• You will often see dirt and grime highlighted on your windscreen in low sun, so it's important that you clean your windows. Use a microfibre cloth to wipe down the inside and make sure your washer bottle is filled with a good quality screen washer liquid.
  • A sun visor will not necessarily stop low sun from beaming into your windscreen. Keep a pair of sunglasses in your glove box so you can get to them easily.
  • With the night's drawing in, ensure you switch on your headlights before sunset and keep them on for an hour after sunrise so there is no possibility of other road users not seeing you.
  • Always drive at a steady speed, and if low sun is obstructing what you see ahead slow down – this is particularly important at sharp bends where it's important to have a clear view of the approaching hazard.
  • When road surfaces are wet, the dazzle from the sun is increased by the reflection of the sun. Take care when driving on wet road surfaces and ease off the accelerator if necessary.
  • Look out for vulnerable road users including pedestrians, cyclists, motorcyclists, mobility scooter and electric wheelchair users – they are all difficult to spot in low sun conditions. Always take extra precautions at known hazard spots like schools, junctions and crossings.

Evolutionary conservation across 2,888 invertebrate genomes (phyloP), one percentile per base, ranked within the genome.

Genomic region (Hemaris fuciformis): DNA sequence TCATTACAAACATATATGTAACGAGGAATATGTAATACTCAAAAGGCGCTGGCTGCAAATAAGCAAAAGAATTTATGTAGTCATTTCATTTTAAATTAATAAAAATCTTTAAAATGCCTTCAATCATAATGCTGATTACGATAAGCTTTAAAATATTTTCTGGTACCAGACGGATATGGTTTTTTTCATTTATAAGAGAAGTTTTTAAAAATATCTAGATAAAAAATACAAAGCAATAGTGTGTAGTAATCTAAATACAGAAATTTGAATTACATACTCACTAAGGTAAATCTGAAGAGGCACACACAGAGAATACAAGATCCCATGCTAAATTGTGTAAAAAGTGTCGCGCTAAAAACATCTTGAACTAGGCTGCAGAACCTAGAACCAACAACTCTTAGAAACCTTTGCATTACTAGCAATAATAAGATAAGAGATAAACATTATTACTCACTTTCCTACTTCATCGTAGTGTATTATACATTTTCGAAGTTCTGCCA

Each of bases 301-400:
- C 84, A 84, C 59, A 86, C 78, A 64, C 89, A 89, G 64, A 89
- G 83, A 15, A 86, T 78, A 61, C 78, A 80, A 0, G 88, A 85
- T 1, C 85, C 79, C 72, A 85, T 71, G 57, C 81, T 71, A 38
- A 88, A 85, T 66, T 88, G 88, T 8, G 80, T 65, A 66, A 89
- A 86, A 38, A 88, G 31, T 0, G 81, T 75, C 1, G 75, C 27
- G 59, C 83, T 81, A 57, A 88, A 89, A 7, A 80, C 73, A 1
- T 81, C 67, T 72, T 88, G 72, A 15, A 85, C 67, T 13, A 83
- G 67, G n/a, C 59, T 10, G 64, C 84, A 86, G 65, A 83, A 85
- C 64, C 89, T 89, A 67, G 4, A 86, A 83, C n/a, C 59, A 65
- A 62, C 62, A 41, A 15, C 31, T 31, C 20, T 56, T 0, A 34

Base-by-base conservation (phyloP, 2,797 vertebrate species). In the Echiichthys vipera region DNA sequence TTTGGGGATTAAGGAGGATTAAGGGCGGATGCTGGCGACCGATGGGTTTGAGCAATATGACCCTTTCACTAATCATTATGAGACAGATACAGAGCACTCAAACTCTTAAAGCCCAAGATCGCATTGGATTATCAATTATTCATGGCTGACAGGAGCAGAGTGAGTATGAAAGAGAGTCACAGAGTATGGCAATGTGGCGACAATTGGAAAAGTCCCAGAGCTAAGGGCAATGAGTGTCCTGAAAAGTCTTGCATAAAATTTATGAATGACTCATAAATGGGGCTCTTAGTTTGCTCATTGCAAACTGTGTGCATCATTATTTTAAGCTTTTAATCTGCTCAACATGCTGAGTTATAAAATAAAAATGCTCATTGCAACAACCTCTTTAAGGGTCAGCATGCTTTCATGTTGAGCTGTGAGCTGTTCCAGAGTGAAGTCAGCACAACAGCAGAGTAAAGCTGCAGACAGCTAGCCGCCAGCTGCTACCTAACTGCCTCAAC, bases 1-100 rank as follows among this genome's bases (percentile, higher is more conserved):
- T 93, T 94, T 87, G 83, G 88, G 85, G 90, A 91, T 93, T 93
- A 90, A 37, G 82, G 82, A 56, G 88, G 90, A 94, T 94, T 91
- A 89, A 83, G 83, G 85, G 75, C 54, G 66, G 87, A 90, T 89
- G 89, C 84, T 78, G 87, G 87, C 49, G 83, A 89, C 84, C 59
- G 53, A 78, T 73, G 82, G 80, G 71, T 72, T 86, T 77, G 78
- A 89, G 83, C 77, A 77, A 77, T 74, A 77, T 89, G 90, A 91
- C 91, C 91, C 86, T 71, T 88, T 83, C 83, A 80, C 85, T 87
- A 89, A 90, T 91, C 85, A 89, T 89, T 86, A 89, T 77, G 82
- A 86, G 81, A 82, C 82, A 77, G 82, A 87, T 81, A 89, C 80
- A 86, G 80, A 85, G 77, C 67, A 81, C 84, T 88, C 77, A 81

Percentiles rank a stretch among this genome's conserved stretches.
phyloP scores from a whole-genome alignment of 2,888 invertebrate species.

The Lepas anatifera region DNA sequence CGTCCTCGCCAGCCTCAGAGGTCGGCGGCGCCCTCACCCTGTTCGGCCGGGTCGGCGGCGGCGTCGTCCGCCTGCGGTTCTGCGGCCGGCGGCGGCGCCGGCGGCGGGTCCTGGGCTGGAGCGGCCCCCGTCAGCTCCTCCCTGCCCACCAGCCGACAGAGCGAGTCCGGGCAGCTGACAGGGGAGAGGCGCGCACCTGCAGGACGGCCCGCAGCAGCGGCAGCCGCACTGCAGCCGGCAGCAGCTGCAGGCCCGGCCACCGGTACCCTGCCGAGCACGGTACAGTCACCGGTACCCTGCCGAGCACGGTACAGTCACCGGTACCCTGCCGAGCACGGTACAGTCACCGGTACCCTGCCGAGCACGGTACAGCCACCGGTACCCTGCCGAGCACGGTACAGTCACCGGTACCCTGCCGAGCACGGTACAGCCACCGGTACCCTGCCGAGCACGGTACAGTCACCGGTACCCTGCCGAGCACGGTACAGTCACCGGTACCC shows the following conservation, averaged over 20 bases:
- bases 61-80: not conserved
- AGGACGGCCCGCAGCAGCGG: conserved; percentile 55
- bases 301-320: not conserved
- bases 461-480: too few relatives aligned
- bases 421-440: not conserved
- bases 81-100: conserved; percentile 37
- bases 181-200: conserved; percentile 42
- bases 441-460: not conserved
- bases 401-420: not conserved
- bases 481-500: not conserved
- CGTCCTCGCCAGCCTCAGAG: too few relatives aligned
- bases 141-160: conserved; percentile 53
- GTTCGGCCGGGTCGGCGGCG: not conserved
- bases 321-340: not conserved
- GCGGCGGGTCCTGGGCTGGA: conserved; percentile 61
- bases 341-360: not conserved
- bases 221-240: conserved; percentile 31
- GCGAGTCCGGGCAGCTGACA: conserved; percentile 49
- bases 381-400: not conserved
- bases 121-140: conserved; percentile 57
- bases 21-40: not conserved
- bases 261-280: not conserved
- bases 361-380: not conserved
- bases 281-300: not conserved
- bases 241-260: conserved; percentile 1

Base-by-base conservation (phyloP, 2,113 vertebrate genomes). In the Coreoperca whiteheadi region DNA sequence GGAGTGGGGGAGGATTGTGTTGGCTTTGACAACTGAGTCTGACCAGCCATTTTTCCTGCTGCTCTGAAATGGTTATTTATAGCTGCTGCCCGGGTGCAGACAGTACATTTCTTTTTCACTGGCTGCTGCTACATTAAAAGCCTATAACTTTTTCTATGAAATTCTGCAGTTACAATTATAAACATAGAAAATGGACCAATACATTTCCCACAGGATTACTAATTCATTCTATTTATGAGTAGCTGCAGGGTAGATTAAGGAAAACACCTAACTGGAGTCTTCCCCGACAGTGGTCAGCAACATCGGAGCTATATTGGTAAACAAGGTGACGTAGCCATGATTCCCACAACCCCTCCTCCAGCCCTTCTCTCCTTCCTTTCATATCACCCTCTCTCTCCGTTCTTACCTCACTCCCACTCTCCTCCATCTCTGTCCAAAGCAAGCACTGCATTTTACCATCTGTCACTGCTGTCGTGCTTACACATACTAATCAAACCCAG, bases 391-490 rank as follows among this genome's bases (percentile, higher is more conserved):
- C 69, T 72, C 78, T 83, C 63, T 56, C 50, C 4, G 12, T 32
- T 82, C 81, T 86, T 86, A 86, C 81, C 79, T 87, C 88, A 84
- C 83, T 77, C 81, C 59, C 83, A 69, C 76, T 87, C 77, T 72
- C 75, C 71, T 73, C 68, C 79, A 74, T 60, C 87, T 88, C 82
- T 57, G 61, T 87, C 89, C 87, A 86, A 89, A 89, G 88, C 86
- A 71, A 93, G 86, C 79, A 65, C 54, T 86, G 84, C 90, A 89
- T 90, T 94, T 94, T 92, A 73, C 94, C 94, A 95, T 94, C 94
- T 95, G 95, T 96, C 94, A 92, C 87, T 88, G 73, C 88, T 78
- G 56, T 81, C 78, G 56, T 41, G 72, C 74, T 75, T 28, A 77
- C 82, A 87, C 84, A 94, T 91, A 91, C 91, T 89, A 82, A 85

• If you're affected by low sun, the chances are other drivers are too. Pay attention to vehicles around you and anticipate any sudden manoeuvres. As a rule of thumb you should increase the stopping distance between you and the vehicle ahead of you.
  • Looking directly at low and sharp rays can affect your vision. If this happens to you, take a break from driving by stopping safely and legally.

Peter said: "The key aspect of driving in low sunlight is how it reduces your vision. If you cannot see, you cannot drive the same way. Don't continue at the same speed if you cannot see where you are going. It might sound obvious, but many drivers will battle on in near zero visibility despite being blinded by the sun. Trust your instincts – slow down and prepare to stop if this happens to you."…

more - via @stroudlife

A dangerous time for deer, drivers in NJ

Part of nature’s rhythms have these deer being most active during the early morning and in the evening, during dawn and dusk.” 

“It is at the time of day, dusk and dawn, when sun glare can be really bad and low light conditions can persist and it can be really, really difficult.”

more - @nj1015

And low sun this time of year. "@TranBC: Why pedestrians and drivers need to be aware NOW more then ever”

Left turns one of most dangerous manoeuvres drivers make. Even worse with sun glare >

Sun glare factors into morning collision, Harley rider seriously injured | St George News

CEDAR CITY A rider out on his Harley Davidson in Cedar City Saturday morning was struck by a Western Rock Products truck when sun glare blinded the truck driver’s view while making a left turn… 

The bright glare of the early morning sun rising up over the mountain was too much, Pollock said, and the driver of the truck didn’t even see the motorcycle until they collided…

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Lehigh University bus carrying rowing team involved in fatal crash with car on Route 22.

A bus driver and members of the Lehigh University rowing team injured in a crash on Route 22 in Bethlehem late Tuesday afternoon have all been released from the hospital.